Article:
Shipbuilding/shipping: Recovery in LNG Carrier Orders, Wait for Tankers
Containerships have led growth in freight rates and order placements in 2021. For containerships, the average freight rate and order placements in 1Q-3Q21 surged 240.7% and 1,379.0%, respectively, vs. 2020 levels. Freight rate hikes were mostly attributable to congestion at US ports. Containerships currently have to wait ten days or more for loading and unloading, compared with a pre-pandemic average of two to three days, due to labor shortage. This has caused a drop in the number of sailings and vessel tonnage. HMM saw the quarterly average number of containership sailings fall to 1.3 in 2Q21 vs. the pre-pandemic average of 3.1.
Weaker orders for containerships have been confirmed in 2H21 vs. 1H21 levels with the end to planned order placements. Meanwhile, order placements for LNG carriers resumed at end-3Q21 to be used for LNG liquefaction plants that started construction in 2019.
Shipbuilders to see valuation turnaround in 2Q22 on resumption of tanker orders
Shipbuilders tend to see a valuation turnaround driven first by order intake and then by newbuilding prices. We expect tankers and LNG carriers to lead growth in newbuilding prices in 2022. The LNG carrier market is clearly on a recovery path. Supply of LNG liquefaction plants is projected to grow at a CAGR of just 3.6% in 2021-2024, whereas LNG demand has increased 6.1% over the past five years. With LNG prices kept high, order placements for LNG carriers should rise going forward. Qatar plans to order 20 LNG carriers for the North Field project at end-November. Orders expected in 2022 include 17 carriers for the Mozambique LNG project (March) and 14 carriers for Russia’s Baltic LNG project (1H22). LNG carrier orders could be further boosted by speculative demand.
Tankers’ cargo volume is increasing on crude output growth at OPEC and recovery in oil demand with global economic recovery/reopening. However, it should take time before order placements resume growth due to high newbuilding prices and slow recovery in freight rates. We expect to see a rebound in freight rates in 4Q21 and resumption of order placements from 2Q22.
NEUTRAL on shipping; OVERWEIGHT on shipbuilding with shares to rally from 2Q22 on newbuilding price hikes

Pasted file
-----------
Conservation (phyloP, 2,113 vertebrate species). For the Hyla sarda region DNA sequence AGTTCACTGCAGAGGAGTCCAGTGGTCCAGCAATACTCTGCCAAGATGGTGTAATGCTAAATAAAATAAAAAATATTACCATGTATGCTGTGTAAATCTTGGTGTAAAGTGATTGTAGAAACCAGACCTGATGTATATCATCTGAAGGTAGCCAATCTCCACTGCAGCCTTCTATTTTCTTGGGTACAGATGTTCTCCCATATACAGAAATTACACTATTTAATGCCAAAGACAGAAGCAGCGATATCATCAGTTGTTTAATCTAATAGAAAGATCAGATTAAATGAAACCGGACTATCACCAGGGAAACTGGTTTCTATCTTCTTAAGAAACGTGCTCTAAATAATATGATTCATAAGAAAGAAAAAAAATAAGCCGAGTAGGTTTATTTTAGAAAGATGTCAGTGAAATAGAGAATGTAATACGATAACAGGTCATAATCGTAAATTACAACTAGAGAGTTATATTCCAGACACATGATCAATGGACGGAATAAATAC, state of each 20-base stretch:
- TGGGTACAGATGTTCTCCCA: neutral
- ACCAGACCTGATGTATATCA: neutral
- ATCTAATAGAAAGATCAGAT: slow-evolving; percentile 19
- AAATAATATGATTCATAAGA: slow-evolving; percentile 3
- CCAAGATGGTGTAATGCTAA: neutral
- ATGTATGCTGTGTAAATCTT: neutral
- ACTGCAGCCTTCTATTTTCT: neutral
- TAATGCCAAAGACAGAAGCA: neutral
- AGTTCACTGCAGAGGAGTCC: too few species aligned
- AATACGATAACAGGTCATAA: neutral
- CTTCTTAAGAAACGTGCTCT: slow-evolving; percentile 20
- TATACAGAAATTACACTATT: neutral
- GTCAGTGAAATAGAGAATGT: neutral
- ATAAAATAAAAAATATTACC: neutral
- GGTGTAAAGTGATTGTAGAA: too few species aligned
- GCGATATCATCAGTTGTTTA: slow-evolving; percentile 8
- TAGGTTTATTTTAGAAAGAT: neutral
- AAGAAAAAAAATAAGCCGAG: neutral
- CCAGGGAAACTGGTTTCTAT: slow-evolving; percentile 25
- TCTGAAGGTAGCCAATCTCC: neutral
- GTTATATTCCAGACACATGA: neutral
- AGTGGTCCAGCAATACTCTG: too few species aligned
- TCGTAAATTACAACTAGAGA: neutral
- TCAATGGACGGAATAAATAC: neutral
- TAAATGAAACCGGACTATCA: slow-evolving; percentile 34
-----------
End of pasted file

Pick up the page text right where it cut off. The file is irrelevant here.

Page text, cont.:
We recommend NEUTRAL on the ocean shipping sector given concerns over a peak-out of containerized/bulk freight rates expected in the near future. We retain our OVERWEIGHT rating on the shipbuilding sector. Shipbuilding stocks should rise slightly in 4Q21-1Q22 backed by strong order intake for LNG carriers. A major rally is expected once newbuilding prices begin to climb on the resumption of tanker orders in 2Q22.
We recommend accumulating shares in Hyundai Mipo Dockyard in 4Q21, Samsung Heavy Industries after November 19, and Daewoo Shipbuilding & Marine Engineering from 2Q22. Hyundai Mipo Dockyard shares suffered the sharpest correction among shipbuilders in 3Q21 and are now trading at a PBR of 1.3x, which is lower than Hyundai Heavy Industries’ 1.6x and Samsung Heavy Industries’ 1.4x. The shares will likely recover from excessive corrections in the short term (valuation call).
Samsung Heavy Industries shares are moving sideways on overhang concerns from the recent rights issue, despite strong order intake (KRW5tr) for September-October and the highest order portion of LNG carriers among peers. The shares are forecast to increase sharply upon the listing of new shares on November 19. Daewoo Shipbuilding & Marine Engineering shares, which are most undervalued among peers at a PBR of 0.8x, should rise from 2Q22 when the resumption of tanker orders will bring the whole shipbuilding sector back to the spotlight.
Source: Business Korea